This short tutorial will demonstrate how to create a station ID audio file to support station operations.
Using the free audio editing application called Audacity and four small WAV files, we’ll create an MP3 file that can be added to most playlists. Once you see how much you can do with this simple approach you’ll be able to apply these techniques to make your own station sound more professional, and more fun.
- Hardware Requirements
- Any PC faster than 500MHz, 128 MB RAM, Mouse & Sound Card (I’ve done this on a 233 with 80 MB RAM, but you won’t enjoy it very much).
- Speakers or Earbuds/Headphones, Microphone (type or quality not important, the voice file for this tutorial was made with the built-in microphone on an old Dell notebook)
- Software Requirements
- Audacity audio software, available for free here:
- Several Audacity user tutorials here:
- Sound files – you need to have something to edit, so you’ll need to create or collect a few. I collected the three sound effect and music loop files I’m using here from free sound web sites, and I created the voice file by speaking into the built-in microphone in the case of my Dell notebook. I used Windows sound recorder to record the file, but you can record in Audacity, too. You can record all kinds of interesting backgrounds and effects, but that’s a tutorial in itself!
- Other Requirements
- A quiet place to work and a bit of time.
Audacity offers the capibility to edit sound files in a non-linear fashion. This makes editing easier, faster and more professional. Free is nice, too.
What is step 1?
After you’ve downloaded and installed Audacity and after you’ve read the tutorials and familiarized yourself with the concepts and terms used in sound editing, the first step is to make a few notes on a piece of scratch paper or in a text file about what you want to do. This is called storyboarding. The storyboard for the file in this tutorial looked like this:
Create station ID with sound effects and background music
– download some FX and some music
– record voice track
– edit voice track for best sound
– check FX for clean-up
– lay down FX & Voice
– edit music loop for full background
– double check relative volume levels and effects
– export as single file
Taken in order:
Download FX and Music
Everybody’s got their favorite sites for this, and these sites go up and down constantly. Check our Megalinks section for some recent finds. Wherever you go, try to get a variety and rememeber that Audacity can import several types of sound files. You are not limited to WAV or MP3.
Record Voice Track
Audacity gives you so many tools to punch up a voice track that it almost doesn’t matter what you record with. The better the better of course, but don’t let lack of access to a top quality microphone and FX board hold you back – lay it down, work it up. Collect as many takes as you can stand to make with whatever recording approach you use. I recorded five takes of the voice file and I finally settled on the one I’m using here.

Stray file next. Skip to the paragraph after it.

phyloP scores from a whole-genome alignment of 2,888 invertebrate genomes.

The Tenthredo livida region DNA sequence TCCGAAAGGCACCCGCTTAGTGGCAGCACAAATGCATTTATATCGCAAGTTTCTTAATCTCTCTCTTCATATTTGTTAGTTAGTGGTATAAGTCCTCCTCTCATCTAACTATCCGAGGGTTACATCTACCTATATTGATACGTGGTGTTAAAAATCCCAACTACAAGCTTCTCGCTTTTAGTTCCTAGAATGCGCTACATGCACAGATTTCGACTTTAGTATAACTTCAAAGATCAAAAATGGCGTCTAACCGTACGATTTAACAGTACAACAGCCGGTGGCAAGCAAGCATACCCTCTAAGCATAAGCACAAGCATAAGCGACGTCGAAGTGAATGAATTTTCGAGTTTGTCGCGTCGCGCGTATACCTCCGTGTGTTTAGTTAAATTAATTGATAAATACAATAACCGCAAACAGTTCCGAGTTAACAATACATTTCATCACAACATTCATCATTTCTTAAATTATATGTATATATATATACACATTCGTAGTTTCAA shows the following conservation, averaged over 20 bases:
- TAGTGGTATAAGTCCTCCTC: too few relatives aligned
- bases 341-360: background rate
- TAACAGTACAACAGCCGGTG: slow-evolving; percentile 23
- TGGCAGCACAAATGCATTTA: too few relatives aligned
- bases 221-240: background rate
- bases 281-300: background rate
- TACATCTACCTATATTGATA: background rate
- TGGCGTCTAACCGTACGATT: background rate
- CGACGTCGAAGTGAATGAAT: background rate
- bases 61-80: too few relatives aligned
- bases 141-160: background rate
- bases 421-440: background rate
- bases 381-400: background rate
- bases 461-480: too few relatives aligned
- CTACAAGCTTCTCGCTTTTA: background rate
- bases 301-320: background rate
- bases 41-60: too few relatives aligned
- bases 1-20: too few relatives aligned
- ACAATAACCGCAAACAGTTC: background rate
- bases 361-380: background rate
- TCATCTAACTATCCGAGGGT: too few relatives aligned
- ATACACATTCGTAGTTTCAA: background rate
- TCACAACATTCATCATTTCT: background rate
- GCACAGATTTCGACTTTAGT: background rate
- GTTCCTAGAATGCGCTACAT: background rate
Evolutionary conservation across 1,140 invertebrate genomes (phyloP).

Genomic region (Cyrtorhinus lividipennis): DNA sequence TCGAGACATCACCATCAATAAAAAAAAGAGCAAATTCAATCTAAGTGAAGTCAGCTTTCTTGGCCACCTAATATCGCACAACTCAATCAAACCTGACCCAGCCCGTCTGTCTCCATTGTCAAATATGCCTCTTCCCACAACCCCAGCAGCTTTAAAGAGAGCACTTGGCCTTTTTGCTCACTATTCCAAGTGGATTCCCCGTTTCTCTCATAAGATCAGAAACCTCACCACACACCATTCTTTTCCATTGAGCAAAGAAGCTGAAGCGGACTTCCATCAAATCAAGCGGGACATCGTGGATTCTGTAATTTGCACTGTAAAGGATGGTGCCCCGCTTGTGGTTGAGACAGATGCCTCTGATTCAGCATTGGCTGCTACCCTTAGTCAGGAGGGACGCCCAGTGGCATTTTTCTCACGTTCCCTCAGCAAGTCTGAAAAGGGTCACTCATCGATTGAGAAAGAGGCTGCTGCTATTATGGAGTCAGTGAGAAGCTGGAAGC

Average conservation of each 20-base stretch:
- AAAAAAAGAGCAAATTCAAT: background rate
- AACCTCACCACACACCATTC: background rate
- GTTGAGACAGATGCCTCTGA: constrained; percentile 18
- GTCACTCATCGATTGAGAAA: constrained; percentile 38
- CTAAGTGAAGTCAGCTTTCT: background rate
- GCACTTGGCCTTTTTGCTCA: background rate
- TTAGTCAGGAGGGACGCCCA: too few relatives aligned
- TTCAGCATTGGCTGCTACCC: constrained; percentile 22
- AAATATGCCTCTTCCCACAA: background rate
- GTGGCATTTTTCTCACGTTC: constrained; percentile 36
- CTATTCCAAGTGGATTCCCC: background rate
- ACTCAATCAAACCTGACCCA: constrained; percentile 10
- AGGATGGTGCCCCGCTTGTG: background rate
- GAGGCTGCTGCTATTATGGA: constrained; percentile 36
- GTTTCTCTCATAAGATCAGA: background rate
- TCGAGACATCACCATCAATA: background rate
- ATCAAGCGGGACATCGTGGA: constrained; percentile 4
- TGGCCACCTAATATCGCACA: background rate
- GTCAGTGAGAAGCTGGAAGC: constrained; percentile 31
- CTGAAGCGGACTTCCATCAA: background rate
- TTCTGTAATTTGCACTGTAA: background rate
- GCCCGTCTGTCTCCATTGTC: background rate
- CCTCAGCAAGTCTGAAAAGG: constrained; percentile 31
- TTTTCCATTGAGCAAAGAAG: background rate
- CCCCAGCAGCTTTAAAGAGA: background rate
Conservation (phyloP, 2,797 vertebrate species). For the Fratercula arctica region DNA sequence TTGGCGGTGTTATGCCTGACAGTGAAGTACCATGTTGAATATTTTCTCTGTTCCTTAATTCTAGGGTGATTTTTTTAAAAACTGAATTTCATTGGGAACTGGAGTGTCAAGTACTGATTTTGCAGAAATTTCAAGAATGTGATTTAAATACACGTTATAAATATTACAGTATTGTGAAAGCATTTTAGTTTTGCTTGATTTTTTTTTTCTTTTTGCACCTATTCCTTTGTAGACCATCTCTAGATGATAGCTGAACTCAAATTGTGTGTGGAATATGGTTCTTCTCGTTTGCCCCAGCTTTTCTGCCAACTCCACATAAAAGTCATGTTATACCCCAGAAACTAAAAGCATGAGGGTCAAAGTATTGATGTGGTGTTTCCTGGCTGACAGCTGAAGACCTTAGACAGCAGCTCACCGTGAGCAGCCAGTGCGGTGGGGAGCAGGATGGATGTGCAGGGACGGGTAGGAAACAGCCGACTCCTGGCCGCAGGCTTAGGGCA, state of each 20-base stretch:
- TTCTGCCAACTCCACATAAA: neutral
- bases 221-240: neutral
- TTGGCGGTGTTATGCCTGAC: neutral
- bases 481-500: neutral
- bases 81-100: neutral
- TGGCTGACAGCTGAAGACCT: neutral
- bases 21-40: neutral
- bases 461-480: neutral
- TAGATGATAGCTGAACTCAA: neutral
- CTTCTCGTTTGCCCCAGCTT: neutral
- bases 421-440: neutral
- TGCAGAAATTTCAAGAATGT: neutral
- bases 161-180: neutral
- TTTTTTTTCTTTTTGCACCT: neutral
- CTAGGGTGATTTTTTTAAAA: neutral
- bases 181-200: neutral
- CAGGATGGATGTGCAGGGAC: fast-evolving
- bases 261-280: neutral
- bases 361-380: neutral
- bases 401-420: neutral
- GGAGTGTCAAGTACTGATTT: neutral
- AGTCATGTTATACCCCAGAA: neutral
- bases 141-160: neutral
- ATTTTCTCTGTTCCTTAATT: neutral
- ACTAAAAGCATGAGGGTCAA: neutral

Edit Voice Track
Well finally, some editing! Open up Audacity and import your vioce file. Your screen will look something like the screenshot shown. I used the limiter, echo, pitch and amplify functions in the Effects menu to change up the track.
Edit FX Tracks
Next, I brought in the first effect I wanted to use, a nice little opening “ding.” It seemed a bit loud so I used the ‘Amplify’ function in the Effects menu, set to a negative number, to lower the volume until I was happy with the result. Now the fun part. Using the time shift tool, I was able to slide the file along the time line to align with an exact point in the file. I added the ending effect, removed a bit of noise from the file, time shifted the end file, and my Audacity screen shot shows the result.
Edit Music Loop
The music loop starts as a small file that I then copied and pasted for as many loops as I needed to fill the time requirement – around 9 seconds. The final result is the bottom track on the screenshot with four tracks showing. The second track with the sound effect is the first track to play on the time line. The music track at the bottom comes in next. A few milliseconds later the voice track at the top starts. As the voice and music loop fade, the end effect (track 3) comes up and finishes the set.
Double Check Relative Levels
With all of the wav files prepared and placed, it’s now a matter of playing the files together and and making adjustments to each track until you’re satisfied.
Export Single File
One of the nice features of Audacity is the ability to take this collection of individual WAV files and export them as a single MP3 file. Just select ‘Export as MP3’ from the File menu, and you’re all done.
Here’s my file, a microscopic 38k, thanks to MP3 encoding: NewID.MP3. All for free, with only a few minute’s effort.
Reworking Existing Files
Here’s a second ID file created using exactly the same files. More aggressive effects were used, and the voice track was cut up. This one is only 28k: FastID.MP3. Recycling the same four files.
Don’t Have a Mic, or Don’t Want to Use Your Voice?
There are free alternatives. Several applications will read text files with a PC Voice. Here’s an example, 34 kb in size: PCVoices.MP3